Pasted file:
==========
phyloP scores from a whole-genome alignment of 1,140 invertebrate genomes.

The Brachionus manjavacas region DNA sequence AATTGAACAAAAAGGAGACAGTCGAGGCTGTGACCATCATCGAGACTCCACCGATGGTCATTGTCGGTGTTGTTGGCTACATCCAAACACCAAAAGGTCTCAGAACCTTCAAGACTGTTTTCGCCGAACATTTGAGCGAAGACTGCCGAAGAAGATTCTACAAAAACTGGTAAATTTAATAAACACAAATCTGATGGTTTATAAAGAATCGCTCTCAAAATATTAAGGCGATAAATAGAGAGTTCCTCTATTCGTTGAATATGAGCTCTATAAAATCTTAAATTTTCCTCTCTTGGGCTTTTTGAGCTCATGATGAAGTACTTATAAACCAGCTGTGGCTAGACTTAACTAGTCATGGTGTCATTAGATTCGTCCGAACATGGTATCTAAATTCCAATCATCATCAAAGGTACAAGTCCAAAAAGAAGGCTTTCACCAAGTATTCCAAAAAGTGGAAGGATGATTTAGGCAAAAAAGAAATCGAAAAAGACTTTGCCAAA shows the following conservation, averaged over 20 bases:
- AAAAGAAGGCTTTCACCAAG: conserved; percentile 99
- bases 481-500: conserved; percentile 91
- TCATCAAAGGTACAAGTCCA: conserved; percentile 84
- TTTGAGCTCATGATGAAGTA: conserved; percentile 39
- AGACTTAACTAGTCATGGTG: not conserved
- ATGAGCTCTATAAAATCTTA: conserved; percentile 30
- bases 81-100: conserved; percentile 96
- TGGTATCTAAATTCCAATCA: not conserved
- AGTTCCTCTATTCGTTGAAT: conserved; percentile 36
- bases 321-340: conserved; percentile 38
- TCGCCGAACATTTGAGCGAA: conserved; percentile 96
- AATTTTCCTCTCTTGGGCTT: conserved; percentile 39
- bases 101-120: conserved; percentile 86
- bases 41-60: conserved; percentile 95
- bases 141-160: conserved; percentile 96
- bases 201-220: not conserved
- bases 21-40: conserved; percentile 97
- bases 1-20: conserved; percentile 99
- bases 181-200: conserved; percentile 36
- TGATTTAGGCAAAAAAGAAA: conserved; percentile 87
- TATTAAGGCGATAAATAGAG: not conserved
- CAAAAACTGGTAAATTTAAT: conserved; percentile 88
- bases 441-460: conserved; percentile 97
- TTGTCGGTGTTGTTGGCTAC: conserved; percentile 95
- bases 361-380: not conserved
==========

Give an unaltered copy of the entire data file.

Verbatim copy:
phyloP scores from a whole-genome alignment of 1,140 invertebrate genomes.

The Brachionus manjavacas region DNA sequence AATTGAACAAAAAGGAGACAGTCGAGGCTGTGACCATCATCGAGACTCCACCGATGGTCATTGTCGGTGTTGTTGGCTACATCCAAACACCAAAAGGTCTCAGAACCTTCAAGACTGTTTTCGCCGAACATTTGAGCGAAGACTGCCGAAGAAGATTCTACAAAAACTGGTAAATTTAATAAACACAAATCTGATGGTTTATAAAGAATCGCTCTCAAAATATTAAGGCGATAAATAGAGAGTTCCTCTATTCGTTGAATATGAGCTCTATAAAATCTTAAATTTTCCTCTCTTGGGCTTTTTGAGCTCATGATGAAGTACTTATAAACCAGCTGTGGCTAGACTTAACTAGTCATGGTGTCATTAGATTCGTCCGAACATGGTATCTAAATTCCAATCATCATCAAAGGTACAAGTCCAAAAAGAAGGCTTTCACCAAGTATTCCAAAAAGTGGAAGGATGATTTAGGCAAAAAAGAAATCGAAAAAGACTTTGCCAAA shows the following conservation, averaged over 20 bases:
- AAAAGAAGGCTTTCACCAAG: conserved; percentile 99
- bases 481-500: conserved; percentile 91
- TCATCAAAGGTACAAGTCCA: conserved; percentile 84
- TTTGAGCTCATGATGAAGTA: conserved; percentile 39
- AGACTTAACTAGTCATGGTG: not conserved
- ATGAGCTCTATAAAATCTTA: conserved; percentile 30
- bases 81-100: conserved; percentile 96
- TGGTATCTAAATTCCAATCA: not conserved
- AGTTCCTCTATTCGTTGAAT: conserved; percentile 36
- bases 321-340: conserved; percentile 38
- TCGCCGAACATTTGAGCGAA: conserved; percentile 96
- AATTTTCCTCTCTTGGGCTT: conserved; percentile 39
- bases 101-120: conserved; percentile 86
- bases 41-60: conserved; percentile 95
- bases 141-160: conserved; percentile 96
- bases 201-220: not conserved
- bases 21-40: conserved; percentile 97
- bases 1-20: conserved; percentile 99
- bases 181-200: conserved; percentile 36
- TGATTTAGGCAAAAAAGAAA: conserved; percentile 87
- TATTAAGGCGATAAATAGAG: not conserved
- CAAAAACTGGTAAATTTAAT: conserved; percentile 88
- bases 441-460: conserved; percentile 97
- TTGTCGGTGTTGTTGGCTAC: conserved; percentile 95
- bases 361-380: not conserved